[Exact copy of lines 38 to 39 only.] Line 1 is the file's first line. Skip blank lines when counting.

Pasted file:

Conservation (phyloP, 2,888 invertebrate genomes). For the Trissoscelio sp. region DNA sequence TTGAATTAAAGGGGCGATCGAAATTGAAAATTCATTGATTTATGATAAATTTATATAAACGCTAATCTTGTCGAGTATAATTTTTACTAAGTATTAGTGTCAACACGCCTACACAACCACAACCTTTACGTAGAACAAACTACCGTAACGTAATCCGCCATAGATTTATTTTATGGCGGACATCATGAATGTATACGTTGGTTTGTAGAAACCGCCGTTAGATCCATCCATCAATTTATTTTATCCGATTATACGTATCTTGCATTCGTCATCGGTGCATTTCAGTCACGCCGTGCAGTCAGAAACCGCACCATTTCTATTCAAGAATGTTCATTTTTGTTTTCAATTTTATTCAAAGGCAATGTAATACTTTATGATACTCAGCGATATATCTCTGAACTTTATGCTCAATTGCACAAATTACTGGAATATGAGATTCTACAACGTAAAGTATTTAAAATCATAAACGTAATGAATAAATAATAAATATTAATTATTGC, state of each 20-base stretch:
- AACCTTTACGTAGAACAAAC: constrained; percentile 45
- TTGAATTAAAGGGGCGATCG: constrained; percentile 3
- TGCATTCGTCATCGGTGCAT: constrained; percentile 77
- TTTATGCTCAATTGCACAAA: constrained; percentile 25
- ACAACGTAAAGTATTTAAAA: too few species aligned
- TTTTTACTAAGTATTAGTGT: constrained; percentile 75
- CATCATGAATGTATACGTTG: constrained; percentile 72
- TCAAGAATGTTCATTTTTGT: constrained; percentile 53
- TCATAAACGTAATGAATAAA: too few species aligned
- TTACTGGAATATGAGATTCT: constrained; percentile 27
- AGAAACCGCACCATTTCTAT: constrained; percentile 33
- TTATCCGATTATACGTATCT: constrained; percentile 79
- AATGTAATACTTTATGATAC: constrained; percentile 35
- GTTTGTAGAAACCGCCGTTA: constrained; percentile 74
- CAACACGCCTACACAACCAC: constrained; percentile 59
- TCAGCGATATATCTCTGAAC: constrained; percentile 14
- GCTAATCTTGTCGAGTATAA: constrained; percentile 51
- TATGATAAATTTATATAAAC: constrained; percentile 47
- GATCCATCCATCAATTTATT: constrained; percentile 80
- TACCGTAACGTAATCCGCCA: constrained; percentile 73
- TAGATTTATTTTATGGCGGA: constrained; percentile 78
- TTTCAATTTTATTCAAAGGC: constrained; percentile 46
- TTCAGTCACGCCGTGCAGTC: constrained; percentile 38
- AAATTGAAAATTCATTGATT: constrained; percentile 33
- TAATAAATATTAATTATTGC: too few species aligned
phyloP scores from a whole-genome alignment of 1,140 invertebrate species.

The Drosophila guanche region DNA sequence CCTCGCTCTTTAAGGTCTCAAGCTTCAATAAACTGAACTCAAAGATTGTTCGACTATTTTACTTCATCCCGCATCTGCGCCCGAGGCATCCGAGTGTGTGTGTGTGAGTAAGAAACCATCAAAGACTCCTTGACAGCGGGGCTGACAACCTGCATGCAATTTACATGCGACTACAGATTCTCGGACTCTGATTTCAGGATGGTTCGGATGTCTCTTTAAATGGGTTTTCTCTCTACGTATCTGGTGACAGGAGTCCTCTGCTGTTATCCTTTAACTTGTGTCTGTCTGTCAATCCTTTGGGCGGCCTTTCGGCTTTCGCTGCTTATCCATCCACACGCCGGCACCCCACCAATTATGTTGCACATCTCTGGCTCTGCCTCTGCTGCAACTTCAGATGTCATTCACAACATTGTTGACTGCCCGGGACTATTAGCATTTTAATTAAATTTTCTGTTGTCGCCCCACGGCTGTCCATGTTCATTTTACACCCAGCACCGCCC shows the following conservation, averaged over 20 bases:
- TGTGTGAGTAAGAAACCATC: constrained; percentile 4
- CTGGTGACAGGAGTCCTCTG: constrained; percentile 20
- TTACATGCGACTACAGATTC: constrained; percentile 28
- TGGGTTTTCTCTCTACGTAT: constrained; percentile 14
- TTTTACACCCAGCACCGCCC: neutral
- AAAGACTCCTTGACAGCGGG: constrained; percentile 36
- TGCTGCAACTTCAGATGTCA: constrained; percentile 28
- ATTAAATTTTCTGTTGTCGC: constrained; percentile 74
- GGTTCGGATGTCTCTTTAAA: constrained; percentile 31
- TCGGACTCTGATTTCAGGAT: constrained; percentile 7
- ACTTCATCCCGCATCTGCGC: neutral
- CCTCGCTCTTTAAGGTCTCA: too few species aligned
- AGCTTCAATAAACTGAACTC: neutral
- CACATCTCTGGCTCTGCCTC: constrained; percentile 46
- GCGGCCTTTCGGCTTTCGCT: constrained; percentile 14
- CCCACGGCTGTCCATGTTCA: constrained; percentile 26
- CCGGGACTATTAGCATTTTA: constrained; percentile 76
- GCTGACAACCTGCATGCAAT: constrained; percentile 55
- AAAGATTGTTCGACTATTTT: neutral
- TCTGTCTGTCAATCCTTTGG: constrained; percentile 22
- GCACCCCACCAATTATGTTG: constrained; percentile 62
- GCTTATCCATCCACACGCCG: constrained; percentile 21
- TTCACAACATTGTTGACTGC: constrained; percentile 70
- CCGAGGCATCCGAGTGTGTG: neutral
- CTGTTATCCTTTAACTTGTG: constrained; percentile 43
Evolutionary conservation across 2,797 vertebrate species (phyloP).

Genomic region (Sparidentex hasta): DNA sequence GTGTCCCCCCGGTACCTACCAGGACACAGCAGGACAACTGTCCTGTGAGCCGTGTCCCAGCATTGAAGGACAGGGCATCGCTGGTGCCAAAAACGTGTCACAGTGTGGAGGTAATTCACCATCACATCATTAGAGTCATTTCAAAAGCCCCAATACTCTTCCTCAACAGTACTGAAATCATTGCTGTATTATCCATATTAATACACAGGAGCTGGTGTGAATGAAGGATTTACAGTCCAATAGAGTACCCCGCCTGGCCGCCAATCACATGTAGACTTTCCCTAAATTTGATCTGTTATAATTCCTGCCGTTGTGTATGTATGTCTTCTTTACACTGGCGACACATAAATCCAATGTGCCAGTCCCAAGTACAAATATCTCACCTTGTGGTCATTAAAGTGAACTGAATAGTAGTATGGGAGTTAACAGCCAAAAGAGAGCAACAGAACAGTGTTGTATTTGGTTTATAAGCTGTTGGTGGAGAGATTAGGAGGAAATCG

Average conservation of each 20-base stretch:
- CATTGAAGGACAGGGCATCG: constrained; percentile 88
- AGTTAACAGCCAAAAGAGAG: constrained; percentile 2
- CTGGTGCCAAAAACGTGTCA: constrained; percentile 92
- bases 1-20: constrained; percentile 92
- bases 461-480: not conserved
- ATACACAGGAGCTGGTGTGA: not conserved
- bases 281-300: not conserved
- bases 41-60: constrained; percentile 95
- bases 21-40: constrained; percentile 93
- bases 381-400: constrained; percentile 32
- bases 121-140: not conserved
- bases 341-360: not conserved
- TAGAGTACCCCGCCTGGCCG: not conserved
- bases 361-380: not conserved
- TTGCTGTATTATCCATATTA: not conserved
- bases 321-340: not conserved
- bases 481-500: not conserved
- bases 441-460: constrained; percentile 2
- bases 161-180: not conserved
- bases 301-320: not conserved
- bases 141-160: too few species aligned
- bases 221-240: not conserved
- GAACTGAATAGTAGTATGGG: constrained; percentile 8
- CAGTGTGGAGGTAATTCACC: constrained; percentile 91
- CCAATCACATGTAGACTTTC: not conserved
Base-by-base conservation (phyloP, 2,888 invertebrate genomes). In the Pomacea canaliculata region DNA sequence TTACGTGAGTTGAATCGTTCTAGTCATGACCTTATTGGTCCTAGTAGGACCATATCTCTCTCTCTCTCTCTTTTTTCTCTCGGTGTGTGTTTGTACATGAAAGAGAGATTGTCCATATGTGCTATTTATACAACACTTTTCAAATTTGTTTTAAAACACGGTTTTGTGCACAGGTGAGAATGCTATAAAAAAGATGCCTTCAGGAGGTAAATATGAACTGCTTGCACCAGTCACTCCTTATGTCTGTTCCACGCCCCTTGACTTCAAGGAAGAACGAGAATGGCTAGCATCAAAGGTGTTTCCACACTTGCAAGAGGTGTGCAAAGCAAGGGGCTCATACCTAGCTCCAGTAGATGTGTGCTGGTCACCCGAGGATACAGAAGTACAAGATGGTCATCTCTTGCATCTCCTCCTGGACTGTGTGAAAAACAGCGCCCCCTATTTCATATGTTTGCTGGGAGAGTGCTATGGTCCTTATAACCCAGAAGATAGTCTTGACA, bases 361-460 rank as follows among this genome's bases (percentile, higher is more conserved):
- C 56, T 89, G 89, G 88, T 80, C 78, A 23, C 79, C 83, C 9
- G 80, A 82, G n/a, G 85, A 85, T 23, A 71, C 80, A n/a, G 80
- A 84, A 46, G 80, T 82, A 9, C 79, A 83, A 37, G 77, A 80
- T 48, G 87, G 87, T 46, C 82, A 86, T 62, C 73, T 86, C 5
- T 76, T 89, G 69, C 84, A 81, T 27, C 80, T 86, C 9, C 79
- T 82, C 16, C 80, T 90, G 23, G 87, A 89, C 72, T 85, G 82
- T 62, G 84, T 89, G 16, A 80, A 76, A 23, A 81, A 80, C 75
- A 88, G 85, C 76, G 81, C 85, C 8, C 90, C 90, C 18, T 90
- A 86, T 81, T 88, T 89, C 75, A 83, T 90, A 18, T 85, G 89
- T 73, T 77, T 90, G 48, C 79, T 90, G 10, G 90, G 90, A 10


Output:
- TCGGACTCTGATTTCAGGAT: constrained; percentile 7
- ACTTCATCCCGCATCTGCGC: neutral